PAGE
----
Also called hedge apple, horse apple, monkey ball, bois d'arc, bodark, and bodock.  Part of fig/mulberry  family Moraceae.

In the autumn, produces large numbers of tough fruit.  Once widespread in the Americas, it probably evolved this tough fruit with and to be spread by 🐘︎ mastodon  genus Mammut, 🐘︎ mammoth  genus Mammuthus and giant ground-sloth  genus Megatherium. [1][2]  After the Holocene extinction removed these large herbivorous megafauna, the fruit usually rotted-in-place, leading to poor seed-dispersal and a steep decline in range to one river valley in parts of Texas, Oklahoma and Arkansas.[1][2]

Uses by native peoples
(Ethnobotany database)
  American Indians valued (among other things) the tree's 💪︎ strong, flexible wood to make ♐︎ bows for arrows.

Later, Europeans named the locals Osage Indians, and named the tree after them.[1][2]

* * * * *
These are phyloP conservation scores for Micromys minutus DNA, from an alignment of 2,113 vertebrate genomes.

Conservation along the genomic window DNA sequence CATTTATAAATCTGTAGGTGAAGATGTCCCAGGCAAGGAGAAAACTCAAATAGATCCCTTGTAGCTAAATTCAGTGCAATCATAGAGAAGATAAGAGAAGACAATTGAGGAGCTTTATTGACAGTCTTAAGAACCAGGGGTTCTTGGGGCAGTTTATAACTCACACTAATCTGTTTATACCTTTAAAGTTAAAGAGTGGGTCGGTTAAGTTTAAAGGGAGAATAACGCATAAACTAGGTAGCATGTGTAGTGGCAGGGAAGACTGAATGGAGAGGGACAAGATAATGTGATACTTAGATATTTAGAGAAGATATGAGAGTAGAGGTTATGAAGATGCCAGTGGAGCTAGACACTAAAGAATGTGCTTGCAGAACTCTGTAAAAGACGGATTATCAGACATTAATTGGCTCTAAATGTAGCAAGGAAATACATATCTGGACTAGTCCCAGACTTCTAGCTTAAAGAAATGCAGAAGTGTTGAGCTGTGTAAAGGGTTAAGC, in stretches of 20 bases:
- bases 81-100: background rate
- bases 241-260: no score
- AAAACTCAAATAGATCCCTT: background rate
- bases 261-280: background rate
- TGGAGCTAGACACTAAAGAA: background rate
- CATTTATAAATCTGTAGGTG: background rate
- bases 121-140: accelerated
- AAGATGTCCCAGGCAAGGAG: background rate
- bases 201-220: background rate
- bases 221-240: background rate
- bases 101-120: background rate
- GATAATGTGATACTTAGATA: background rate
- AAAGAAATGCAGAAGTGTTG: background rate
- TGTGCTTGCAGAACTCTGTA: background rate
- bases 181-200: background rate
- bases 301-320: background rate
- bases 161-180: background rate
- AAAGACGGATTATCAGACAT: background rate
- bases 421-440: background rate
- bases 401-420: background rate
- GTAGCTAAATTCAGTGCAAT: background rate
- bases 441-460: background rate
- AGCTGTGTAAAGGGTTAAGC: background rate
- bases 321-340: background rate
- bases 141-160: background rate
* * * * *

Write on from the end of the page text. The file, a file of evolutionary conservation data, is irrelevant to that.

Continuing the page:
Due to the tree's long thorns and the way the tree spreads, farmers soon planted the tree widely along fencelines.  The tree is now quite common across the 🇺🇸 USA and 🇨🇦 Ontario.[3]

Maclura hosts caterpillars of 8 species
of butterflies and moths, in some areas.


[1]  "The Trees That Miss The Mammoths."  American Forests.  Winter 2010.   Accessed 2016-12-06.

[2]  "Anachronistic Fruits and the Ghosts Who Haunt Them" by Connie Barlow.  Arnoldia.  2001.  (.pdf)   Accessed 2016-12-06.

[3]  Personal communication, a while back by EP's great-aunt and -uncle to EP.  They had several on their property line.

Learn more about 🍊 Osage orange Maclura pomifera

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